The British Columbia is forecasting a $13.6 billion budget deficit, up from $12.8 billion projected back in September.
The increase in deficit is owed to the fact that the province now intends to spend more on COVID-19 recovery, including $1.7 billion allocated to the one-time tax-free payments to be made to individuals and families through the BC Recovery Benefit.
Despite an increased deficit, there are signs of recovery.
The province’s GDP is expected to decline by 6.2 per cent, rather than the 6.7 per cent originally projected earlier this year. GDP is also expected to partially recover next year, growing by 3 per cent overall.
The unemployment rate is also approaching pre-pandemic levels and, as of November, was at 7.1 per cent. To compare, unemployment rates were at 10.7 per cent in August 2020 and 5 per cent in February.
Workers in some sectors continue to be hit hard by the pandemic, while jobs in other industries have started to recover.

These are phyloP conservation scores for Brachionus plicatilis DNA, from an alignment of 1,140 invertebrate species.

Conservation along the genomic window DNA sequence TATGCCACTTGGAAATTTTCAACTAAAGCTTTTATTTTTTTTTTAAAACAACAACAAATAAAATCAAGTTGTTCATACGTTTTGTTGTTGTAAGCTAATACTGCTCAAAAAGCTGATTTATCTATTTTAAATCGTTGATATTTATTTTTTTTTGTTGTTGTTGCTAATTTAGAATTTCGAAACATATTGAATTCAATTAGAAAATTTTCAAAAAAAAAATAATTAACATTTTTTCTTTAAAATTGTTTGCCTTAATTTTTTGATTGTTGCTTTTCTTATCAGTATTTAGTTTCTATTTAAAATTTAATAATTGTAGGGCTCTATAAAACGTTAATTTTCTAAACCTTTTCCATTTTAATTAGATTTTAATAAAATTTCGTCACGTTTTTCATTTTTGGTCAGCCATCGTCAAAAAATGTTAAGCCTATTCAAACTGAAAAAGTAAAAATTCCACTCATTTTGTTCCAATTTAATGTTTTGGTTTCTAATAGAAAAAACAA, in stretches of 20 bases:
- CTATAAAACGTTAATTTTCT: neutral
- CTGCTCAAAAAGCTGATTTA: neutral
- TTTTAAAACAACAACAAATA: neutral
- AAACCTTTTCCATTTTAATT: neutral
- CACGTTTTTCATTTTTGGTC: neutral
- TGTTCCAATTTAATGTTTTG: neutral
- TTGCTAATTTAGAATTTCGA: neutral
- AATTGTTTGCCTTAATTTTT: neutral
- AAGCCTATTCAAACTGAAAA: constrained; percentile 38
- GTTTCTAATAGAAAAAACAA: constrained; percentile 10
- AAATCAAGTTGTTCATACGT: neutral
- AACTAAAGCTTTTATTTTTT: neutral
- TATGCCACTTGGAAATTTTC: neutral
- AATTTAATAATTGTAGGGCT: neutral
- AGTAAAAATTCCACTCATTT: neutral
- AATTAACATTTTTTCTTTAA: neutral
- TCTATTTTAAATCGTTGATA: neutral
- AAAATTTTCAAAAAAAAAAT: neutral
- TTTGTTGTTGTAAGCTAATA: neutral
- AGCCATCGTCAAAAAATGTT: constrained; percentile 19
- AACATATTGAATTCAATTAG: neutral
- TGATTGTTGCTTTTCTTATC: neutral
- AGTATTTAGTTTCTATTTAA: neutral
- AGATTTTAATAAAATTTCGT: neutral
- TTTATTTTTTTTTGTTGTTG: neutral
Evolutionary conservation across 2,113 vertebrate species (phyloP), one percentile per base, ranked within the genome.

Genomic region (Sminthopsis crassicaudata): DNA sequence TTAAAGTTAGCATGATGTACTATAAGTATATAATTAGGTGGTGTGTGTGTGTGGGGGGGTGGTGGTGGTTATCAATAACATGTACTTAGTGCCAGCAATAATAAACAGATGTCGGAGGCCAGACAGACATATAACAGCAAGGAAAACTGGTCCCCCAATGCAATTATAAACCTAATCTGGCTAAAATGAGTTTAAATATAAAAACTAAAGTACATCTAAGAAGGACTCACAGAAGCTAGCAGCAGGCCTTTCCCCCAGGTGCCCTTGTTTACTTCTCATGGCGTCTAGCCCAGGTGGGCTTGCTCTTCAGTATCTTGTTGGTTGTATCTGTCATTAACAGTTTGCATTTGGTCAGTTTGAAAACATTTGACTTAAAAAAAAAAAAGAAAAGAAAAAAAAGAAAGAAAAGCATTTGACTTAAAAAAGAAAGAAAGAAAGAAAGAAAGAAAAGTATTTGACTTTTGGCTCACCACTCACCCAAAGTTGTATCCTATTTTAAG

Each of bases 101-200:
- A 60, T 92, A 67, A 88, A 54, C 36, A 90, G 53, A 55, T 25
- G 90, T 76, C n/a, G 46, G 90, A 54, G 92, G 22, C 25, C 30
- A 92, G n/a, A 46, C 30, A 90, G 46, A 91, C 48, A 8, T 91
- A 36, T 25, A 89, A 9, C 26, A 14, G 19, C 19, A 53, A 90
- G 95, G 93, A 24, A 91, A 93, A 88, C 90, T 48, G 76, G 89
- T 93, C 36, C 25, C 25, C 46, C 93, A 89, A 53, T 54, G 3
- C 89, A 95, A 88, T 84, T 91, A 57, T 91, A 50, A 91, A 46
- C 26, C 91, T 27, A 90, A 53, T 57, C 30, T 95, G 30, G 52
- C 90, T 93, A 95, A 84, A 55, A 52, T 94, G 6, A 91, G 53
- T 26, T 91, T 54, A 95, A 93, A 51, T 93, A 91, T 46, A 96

“The impacts of COVID-19 have been experienced right around the globe, and it͛s going to be a while before a fiscal update for B.C. resembles anything like the pre-pandemic province we knew,” said Finance Minister Selina Robinson in a statement on Thursday.
By September, overall consumer spending had even surpassed what they were in February, but some sectors are still suffering. Hardest hit is clothing and clothing accessories sales which are still down by 31.5 per cent.
The food and beverages industry has recovered the most, with sales improving by 14.3 per cent from January to September 2020.
Robinson added that economic recovery in some sectors like tourism and hospitality is contingent upon how quickly Canada and other countries achieve mass immunization against COVID-19.
BC’s revenue has increased by $1.4 million compared to its First Quarterly Report, a change largely driven by property transfer taxes—an indication of a booming real estate market—and federal government transfers.
The next steps for BC’s fiscal plan will be laid out on budget day, April 20, 2021.